As an electrical steel product manufacturer in Burlington, Ontario, Cogent Power aims to deliver energy efficiently. Ron Harper is president of the company.
When and why did you first start thinking about exporting as part of your business?
We’ve exported pretty much from day one because we are close to the U.S. market. However, we started seriously considering expanding our exporting presence to larger export markets in 2010, due to opportunity.
We had a steel supplier that we developed a really strong relationship with. We discussed joint opportunities, worked together on a strategy and we were successful. We couldn’t have done it on our own.
What was your export journey like to get to where you are today?
Most of our exports are driven by a handful of customers, so we’ve really focused on relationships and adding value. Once we developed the confidence of doing business with some of the larger OEMs (original equipment manufacturers) that really helped to refine our approach to deepen our understanding of what value we can provide to all of our customers. We built on that value from there and it’s helped us with our exports and overall sales.
Is there a specific story from your company’s history that you would consider a critical moment for your export journey?
Our industry started to become more globalized after the economic crisis of 2008.
Around 2010, there were oversupply challenges as a result of the economic crisis and the low demand in Europe for infrastructure materials, so we needed to find a way to continue our business success and growth. We developed a partnership with another company that had similar aspirations to expand globally and together, we were successful.
What is the biggest difference between selling in Canada and selling in another country? How did you adapt to that difference?
Culturally, there’s a little bit of difference between Canada and the U.S., our major export market. The dollars and cents are important here in Canada. In general terms, the acceptance of the value above and beyond the transactional price is an easier sell, compared to a total-cost approach with Canadian OEMs versus the U.S. And that’s sometimes a function of size and the purchasing power for the company itself.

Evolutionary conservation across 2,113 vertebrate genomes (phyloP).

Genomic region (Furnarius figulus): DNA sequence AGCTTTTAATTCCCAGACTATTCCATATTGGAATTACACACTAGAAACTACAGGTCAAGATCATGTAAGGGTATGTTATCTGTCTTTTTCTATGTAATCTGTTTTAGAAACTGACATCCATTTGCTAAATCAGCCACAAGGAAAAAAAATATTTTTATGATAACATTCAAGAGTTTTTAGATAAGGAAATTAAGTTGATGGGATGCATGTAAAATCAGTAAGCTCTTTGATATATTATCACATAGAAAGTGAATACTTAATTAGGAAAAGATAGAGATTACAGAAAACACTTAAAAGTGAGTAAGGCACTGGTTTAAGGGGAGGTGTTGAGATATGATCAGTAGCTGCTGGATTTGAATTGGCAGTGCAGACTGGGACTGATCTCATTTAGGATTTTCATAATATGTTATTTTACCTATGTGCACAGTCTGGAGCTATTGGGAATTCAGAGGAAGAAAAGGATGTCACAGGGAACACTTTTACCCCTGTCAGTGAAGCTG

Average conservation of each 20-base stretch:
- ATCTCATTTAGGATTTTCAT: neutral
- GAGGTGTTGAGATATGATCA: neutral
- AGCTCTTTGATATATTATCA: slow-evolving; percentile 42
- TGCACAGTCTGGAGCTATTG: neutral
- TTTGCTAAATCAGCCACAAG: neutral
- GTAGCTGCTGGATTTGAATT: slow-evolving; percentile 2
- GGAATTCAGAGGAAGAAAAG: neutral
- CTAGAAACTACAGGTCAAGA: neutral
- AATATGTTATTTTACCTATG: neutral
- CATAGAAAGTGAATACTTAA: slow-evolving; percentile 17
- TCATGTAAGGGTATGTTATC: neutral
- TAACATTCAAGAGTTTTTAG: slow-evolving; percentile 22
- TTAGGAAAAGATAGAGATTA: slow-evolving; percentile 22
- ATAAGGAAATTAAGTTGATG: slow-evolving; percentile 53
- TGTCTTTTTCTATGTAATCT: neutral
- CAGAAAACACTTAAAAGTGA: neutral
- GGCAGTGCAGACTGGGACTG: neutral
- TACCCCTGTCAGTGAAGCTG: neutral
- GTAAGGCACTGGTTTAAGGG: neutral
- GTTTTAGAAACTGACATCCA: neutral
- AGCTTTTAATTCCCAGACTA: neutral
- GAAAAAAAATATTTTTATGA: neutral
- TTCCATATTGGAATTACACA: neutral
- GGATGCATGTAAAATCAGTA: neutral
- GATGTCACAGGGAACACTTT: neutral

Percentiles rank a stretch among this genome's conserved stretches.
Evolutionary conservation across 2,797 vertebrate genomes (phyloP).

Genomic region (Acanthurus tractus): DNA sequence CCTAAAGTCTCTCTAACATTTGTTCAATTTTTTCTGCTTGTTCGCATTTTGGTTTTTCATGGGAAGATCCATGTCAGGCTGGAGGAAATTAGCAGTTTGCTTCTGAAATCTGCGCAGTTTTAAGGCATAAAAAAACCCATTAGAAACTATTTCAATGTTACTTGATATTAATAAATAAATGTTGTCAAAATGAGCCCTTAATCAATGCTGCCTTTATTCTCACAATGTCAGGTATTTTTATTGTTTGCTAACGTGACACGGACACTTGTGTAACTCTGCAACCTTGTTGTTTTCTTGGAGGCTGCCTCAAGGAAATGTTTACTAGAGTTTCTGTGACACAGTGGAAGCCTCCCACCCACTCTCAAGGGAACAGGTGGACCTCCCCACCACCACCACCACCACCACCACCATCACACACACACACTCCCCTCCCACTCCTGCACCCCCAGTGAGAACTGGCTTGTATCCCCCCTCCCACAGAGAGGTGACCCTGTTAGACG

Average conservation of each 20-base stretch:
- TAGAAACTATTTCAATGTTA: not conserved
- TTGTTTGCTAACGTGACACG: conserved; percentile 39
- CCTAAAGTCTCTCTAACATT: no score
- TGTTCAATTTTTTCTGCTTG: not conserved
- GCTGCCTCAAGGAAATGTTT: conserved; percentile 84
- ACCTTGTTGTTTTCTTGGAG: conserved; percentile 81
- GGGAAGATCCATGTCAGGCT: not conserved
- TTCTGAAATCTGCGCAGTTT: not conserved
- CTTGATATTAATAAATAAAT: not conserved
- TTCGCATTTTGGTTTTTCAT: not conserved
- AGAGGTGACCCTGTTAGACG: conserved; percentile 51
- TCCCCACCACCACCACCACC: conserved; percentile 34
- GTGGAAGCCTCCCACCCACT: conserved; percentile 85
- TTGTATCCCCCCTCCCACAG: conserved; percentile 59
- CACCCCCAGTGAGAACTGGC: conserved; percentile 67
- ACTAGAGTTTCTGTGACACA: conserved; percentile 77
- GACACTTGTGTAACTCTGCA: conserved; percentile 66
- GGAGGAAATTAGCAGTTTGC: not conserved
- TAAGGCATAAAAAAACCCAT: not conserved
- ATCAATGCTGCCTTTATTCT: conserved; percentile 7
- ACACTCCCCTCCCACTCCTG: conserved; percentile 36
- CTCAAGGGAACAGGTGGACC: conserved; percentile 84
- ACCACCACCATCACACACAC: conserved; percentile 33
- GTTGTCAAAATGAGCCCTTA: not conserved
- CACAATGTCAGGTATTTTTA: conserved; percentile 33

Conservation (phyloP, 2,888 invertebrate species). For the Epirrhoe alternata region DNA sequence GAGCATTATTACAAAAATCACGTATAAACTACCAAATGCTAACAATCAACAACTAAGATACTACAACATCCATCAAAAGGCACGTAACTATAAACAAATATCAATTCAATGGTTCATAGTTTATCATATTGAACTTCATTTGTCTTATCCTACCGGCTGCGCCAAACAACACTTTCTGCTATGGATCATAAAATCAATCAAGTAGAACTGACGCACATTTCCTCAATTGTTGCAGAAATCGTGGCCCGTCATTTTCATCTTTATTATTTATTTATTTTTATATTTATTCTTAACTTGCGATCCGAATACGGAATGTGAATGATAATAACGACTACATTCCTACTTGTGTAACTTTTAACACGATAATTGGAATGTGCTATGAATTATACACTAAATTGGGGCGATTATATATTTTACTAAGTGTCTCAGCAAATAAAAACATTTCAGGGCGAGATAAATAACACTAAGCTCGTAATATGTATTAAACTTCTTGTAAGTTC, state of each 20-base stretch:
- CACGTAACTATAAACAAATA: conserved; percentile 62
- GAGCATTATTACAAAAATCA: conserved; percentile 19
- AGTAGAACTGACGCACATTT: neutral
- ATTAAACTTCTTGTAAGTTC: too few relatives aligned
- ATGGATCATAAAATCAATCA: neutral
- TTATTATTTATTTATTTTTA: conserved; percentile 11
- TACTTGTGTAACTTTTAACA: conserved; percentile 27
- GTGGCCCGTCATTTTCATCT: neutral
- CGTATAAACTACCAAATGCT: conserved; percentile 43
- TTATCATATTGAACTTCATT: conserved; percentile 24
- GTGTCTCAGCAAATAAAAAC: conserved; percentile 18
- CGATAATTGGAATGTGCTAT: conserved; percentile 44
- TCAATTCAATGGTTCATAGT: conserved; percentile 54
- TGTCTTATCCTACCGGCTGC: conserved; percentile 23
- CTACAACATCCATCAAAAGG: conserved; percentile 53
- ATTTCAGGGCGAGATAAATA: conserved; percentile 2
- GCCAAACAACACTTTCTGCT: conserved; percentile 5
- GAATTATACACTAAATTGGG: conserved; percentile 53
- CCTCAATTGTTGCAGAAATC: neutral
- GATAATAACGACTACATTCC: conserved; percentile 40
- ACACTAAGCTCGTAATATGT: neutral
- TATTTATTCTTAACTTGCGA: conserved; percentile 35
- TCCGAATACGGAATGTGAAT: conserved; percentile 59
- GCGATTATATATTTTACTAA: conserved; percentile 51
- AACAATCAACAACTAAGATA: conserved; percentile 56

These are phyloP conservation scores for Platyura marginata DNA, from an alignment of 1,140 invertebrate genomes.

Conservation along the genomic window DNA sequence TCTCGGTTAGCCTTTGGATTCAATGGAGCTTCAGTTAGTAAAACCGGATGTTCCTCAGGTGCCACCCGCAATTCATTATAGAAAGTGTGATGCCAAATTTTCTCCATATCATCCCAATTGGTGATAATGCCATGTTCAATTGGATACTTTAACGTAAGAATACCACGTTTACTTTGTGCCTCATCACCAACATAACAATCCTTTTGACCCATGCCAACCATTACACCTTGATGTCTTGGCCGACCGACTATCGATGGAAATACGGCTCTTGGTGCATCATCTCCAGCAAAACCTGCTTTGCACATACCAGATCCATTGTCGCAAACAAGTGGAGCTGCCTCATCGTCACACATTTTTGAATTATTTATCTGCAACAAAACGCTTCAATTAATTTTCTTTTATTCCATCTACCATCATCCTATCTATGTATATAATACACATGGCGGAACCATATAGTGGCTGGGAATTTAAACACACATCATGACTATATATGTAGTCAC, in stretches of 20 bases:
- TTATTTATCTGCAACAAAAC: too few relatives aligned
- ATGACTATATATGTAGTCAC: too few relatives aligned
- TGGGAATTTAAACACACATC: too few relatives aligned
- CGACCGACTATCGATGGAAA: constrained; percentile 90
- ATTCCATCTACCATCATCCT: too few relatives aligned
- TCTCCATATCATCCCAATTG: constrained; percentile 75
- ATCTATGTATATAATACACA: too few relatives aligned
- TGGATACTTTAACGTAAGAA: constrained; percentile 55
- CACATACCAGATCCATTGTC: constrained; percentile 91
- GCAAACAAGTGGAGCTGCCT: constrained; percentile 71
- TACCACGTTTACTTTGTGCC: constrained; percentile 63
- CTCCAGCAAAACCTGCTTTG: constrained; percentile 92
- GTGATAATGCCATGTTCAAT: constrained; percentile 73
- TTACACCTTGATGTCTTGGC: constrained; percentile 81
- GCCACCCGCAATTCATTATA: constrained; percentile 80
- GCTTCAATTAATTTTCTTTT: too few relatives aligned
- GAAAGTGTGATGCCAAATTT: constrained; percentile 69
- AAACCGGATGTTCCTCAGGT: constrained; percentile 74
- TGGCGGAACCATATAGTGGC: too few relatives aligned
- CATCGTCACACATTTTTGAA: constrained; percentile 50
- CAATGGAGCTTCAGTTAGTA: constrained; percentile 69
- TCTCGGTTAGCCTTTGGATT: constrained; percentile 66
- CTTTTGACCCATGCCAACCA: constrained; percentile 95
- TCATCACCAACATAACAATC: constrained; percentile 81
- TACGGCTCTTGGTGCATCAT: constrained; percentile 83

For Cogent, our value proposition bridges our customers’ engineering, purchasing sales and production. But if you can only access the purchasing arm, that makes the discussion very different.
How has exporting changed the way you market/sell your products/services in Canada?
It definitely helped us be more competitive in Canada and gave us a sharper sense of what value we add and what we really need to pay attention to in our business. The competitive environment can be greater on the global stage so that sharpens your skills, abilities and talents and it definitely challenges you as an organization. That’s something that we then apply to all of our customers both here at home and abroad.
Can you share the best lesson learned from a bad exporting experience?
Not really. In our industry, you really have to pay attention to trade rules and trade winds. We haven’t experienced anything in in terms of major obstacles when it comes to exporting.
I believe that once you create a footprint in the U.S., it’s a little easier to expand that footprint around the globe.
When it comes to exports, what do you know now that you wish you knew when you started exporting?
We’re really fortunate because we are a global company. We have sales offices everywhere and we have contacts around the globe so that’s been really helpful in eliminating surprises.
If that wasn’t the case, the advice I would give to an SME looking to export is to make sure you establish a couple of key contacts in the markets you are going into to understand what value you are providing as well as the dynamics of that particular market.
What is one characteristic that you believe every exporter should possess?
You need to be strategic — you can’t just go in and hope for the best. But I also think you need to have patience to learn and understand.